A new nil rate band… but not for everyone: Canada Life comments on Budget legislation re discretionary trusts

by | Mar 15, 2023

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Chancellor Hunt announced in his Spring Budget there are to be changes to the taxation of low income generating discretionary trusts. The measure’s main changes will have effect for tax years 2024-25 onwards, though the technical amendments to ensure an estate beneficiary’s tax credit and savings allowance continue to operate correctly will have effect for tax year 2023-24 onwards.

Legislation will be introduced in Spring Finance Bill 2023 stating that where the “net income” of trustees or personal representatives is £500 or less it is treated as being £0. Where net income exceeds £500, there is no change. This announcement provides that trusts and estates with income up to £500 do not pay tax on that income as it arises. It also removes the default basic rate and dividend ordinary rate of tax that applies to the first £1,000 slice of discretionary trust income and provides that beneficiaries of UK estates do not pay tax on income distributed to them that was within the £500 limit for the personal representatives. It also makes technical amendments to ensure for beneficiaries of estates that their tax credits and savings allowance continue to operate correctly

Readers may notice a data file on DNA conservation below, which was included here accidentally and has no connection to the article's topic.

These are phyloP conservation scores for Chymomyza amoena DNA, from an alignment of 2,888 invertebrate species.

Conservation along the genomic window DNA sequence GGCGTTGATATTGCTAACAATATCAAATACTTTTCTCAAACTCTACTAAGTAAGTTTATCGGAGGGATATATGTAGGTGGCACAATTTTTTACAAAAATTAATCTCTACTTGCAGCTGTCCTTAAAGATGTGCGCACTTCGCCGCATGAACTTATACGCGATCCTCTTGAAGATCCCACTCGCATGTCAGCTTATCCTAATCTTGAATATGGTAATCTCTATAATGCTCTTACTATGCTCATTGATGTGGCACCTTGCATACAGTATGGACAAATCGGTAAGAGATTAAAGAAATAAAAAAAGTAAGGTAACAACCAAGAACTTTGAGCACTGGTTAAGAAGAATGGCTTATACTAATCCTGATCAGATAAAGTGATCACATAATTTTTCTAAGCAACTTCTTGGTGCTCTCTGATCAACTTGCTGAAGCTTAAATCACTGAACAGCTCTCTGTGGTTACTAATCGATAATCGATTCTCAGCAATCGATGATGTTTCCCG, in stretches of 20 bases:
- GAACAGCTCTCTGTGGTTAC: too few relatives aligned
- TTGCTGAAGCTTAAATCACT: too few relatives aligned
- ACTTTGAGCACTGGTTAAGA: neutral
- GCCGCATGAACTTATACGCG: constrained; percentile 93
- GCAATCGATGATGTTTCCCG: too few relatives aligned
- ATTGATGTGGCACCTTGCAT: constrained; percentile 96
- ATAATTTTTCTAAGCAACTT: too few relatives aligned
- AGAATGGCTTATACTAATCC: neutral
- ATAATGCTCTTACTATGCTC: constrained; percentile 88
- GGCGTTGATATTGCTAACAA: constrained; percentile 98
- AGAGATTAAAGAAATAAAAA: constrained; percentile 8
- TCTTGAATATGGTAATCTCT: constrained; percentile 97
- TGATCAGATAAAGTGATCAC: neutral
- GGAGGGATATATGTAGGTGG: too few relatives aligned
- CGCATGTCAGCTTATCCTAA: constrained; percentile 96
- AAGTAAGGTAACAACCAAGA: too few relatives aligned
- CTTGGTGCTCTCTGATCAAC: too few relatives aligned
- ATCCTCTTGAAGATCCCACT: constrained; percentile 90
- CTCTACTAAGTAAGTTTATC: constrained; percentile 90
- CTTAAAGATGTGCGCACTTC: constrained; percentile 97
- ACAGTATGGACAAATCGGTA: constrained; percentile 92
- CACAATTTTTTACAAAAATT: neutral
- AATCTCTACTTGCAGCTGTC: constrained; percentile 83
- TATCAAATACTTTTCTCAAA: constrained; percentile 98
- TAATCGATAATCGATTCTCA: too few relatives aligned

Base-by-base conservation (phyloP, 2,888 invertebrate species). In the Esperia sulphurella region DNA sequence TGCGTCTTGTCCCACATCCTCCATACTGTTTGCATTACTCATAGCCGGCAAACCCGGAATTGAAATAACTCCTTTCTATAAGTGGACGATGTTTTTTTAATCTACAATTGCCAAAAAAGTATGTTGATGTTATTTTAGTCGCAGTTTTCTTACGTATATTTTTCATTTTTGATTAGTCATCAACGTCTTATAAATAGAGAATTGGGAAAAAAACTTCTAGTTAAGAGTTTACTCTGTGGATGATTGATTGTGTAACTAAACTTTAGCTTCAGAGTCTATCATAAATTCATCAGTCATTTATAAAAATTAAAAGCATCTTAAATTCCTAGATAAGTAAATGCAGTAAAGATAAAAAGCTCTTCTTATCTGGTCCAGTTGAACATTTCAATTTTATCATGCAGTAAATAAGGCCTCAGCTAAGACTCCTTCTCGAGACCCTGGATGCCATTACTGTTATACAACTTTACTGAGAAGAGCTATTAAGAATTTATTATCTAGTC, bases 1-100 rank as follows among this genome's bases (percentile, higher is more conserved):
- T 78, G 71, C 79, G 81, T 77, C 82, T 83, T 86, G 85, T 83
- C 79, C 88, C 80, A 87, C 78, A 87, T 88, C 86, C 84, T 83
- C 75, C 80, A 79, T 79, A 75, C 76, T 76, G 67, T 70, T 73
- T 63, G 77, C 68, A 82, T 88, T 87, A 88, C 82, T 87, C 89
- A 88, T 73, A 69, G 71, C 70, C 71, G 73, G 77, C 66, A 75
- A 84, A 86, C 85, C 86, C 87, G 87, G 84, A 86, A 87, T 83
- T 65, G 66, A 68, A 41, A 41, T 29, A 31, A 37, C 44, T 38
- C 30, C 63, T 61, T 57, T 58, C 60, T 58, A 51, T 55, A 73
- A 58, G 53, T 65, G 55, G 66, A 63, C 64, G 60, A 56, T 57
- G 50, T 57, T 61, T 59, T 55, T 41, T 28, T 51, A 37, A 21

Much like how the current standard rate band works, where a settlor has a number of current trusts, this £500 limit will be split for accumulation and discretionary trusts, so if the settlor has created up to  5 settlements or more then this will be limited to £100. To make this rule fairer and simpler to apply, interest in possession trusts, settlor-interested trusts, vulnerable beneficiary trusts and heritage maintenance trusts will not be taken into account.

For beneficiaries of interest in possession trusts and settlors of settlor-interested trusts, there will no longer be a tax credit attached to trust income where the trust is not taxed because of the new £500 limit. For non-taxpayers this will remove the need to make tax repayment claims. For other taxpayers there will be an additional amount to pay and tax returns may need to be made when that was not previously the case.


This measure is expected to affect an estimated 37,000 individuals each year who are beneficiaries of trusts or estate meaning these client will save on time and costs in having to either report or reclaim tax paid.

Andrew Tully, Technical Director at Canada Life said:

“There are winners and losers from this policy change. This will simplify the system for a small number of beneficiaries, personal representatives, and trustees where the net income is below £500 per year. Those with higher incomes will pay more and the treasury from its own cost projections expects to raise £30 million from this one change over the next five years.”


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